This is one of the main reasons that most settler “price tag” attacks are directed against Palestinians—they may not like what the government is doing, but they know that physically attacking soldiers and police officers can not only result in prosecution, it might turn the general Israeli public against them. By attacking Palestinians, they make their point, make trouble for the government, and not incidentally deepen their own hold on the land by making daily Palestinian life increasingly insecure—all safe in the knowledge that it’s nearly unheard of for anyone to ever pay for their lawlessness.

Yesh Din researcher Noa Cohen issued this statement about her organization’s findings:

Despite numerous declarations of enhanced enforcement concerning attacks by Israelis on Palestinians, the figures show that in reality there has not been any change. Time after time the police fail to bring offenders to justice. The negligent investigations and low indictment rate send a clear message to offenders that the State has no interest in forcing them to end their actions. Anyone who is familiar with the situation in the Territories recognizes that Israel has abandoned its obligation to protect the Palestinian population.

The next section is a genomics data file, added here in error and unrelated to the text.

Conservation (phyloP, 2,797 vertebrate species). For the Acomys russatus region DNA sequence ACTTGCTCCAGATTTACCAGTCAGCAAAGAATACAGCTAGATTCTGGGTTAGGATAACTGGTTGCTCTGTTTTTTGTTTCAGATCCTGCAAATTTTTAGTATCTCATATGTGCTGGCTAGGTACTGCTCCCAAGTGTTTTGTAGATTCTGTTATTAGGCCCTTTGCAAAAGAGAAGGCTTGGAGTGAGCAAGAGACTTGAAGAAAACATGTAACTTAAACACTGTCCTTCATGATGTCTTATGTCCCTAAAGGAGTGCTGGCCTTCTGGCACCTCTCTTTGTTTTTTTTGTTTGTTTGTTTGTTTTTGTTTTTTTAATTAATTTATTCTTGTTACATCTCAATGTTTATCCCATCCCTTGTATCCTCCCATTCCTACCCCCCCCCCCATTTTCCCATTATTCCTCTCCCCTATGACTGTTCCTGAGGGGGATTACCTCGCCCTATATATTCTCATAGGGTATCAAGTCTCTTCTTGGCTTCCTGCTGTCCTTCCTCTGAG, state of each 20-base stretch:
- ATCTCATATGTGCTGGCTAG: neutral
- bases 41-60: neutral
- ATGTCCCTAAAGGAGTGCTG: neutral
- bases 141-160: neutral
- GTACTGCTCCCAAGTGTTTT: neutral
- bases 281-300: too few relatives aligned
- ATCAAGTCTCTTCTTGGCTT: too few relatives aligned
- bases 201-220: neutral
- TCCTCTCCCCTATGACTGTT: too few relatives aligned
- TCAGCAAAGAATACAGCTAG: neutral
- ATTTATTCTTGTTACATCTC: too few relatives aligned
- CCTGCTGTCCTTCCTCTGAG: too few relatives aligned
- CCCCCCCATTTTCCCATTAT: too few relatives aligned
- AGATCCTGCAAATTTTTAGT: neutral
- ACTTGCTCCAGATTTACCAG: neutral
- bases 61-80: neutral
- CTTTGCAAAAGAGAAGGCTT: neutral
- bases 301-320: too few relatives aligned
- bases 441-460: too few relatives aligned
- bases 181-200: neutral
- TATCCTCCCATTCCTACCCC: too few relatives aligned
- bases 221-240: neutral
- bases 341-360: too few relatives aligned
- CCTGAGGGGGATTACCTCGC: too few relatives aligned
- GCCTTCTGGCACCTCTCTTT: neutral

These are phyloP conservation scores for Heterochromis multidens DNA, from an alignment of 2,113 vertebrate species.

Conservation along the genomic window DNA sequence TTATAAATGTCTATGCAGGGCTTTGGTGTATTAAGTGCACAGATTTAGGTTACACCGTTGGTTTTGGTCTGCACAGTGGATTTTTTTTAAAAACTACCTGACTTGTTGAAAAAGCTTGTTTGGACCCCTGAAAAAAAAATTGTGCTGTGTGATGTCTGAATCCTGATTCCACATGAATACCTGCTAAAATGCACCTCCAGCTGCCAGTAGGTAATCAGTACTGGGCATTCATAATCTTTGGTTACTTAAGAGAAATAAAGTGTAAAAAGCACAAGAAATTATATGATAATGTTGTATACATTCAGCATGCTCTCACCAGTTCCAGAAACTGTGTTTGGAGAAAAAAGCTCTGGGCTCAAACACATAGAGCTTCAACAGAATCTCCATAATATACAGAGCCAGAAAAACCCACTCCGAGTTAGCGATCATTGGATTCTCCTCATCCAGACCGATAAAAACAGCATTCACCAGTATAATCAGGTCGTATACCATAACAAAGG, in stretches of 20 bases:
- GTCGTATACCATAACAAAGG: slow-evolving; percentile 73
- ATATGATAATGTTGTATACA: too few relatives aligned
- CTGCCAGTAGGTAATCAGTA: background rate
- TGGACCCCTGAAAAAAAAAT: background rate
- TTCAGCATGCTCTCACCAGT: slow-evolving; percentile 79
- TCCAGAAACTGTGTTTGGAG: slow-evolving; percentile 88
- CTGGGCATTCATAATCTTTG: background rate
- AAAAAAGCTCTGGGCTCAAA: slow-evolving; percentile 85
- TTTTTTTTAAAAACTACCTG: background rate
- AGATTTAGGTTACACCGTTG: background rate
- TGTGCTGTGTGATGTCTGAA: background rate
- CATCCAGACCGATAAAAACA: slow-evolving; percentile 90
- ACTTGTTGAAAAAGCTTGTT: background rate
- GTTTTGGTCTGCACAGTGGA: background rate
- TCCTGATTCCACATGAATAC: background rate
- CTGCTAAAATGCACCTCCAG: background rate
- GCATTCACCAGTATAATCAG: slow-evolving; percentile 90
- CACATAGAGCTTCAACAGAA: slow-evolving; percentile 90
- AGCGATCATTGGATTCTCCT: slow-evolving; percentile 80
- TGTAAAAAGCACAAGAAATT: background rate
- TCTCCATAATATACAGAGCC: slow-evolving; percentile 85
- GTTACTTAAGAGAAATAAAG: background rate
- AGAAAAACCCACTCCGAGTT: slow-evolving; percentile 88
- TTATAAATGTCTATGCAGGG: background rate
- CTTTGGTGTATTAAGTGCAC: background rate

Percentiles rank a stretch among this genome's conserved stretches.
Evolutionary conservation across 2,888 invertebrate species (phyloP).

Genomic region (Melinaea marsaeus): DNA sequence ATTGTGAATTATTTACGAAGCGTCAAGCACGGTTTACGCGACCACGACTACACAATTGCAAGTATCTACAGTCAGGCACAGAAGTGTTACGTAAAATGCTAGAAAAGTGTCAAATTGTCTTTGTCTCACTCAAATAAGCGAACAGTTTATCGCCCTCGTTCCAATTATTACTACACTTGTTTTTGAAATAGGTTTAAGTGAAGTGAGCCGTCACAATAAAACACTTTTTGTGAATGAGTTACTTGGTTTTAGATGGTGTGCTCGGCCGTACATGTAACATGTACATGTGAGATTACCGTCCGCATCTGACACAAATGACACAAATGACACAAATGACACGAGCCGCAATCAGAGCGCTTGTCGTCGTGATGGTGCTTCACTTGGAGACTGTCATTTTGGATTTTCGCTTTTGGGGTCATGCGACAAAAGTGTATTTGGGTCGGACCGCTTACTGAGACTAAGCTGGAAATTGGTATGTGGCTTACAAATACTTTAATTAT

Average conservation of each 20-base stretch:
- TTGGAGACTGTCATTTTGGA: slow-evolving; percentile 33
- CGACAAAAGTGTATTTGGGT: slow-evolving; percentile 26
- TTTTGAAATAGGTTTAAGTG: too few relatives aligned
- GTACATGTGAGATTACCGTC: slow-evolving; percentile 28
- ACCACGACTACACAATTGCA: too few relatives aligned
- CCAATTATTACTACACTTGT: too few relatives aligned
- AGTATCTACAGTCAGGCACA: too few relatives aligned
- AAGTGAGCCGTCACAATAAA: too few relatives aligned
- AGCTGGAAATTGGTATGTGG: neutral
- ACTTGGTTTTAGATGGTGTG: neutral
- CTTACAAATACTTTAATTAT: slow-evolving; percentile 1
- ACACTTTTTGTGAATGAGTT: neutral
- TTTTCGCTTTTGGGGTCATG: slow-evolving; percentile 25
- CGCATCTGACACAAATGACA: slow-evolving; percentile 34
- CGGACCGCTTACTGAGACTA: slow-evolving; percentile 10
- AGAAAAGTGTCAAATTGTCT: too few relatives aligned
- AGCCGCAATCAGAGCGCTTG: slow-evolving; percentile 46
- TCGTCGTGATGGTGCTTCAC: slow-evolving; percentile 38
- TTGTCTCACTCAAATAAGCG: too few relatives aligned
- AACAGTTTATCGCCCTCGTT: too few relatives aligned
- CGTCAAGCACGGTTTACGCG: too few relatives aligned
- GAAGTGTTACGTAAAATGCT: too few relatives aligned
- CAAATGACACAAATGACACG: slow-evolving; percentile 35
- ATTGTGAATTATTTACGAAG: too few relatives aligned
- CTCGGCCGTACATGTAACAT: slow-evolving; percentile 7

Abandoned its obligation—or, as four and a half decades of experience would suggest, are choosing to allow certain acts of violence to go unchallenged, because they also further the goal of a slow-motion ethnic cleansing of the West Bank.

Put another way: When Palestinian families give in to fear and pressure and pull up stakes for Jordan or Detroit, no one in Israel’s government mourns—and when the settlers next door take over that Palestinian farm, no one in Israel’s government stops them.

Unless they throw rocks at a soldier on the way. Someone has to be in charge.

Crossposted from Open Zion/The Daily Beast.

Israel’s empty Foreign Ministry represents Israel fairly well.

israel mfaWhen it became clear last December that he was about to be indicted on corruption charges, Avigdor Leiberman resigned as Israel’s Foreign Minister. He did not quite resign from wielding influence, however.

Indeed, having since held elections and formed a new government, Prime Minister Netanyahu is essentially retaining the Foreign Ministry for its former occupant, at least until the trial is completed; Lieberman himself is expected to testify in two weeks. In the meantime, the Foreign Ministry essentially stands bereft.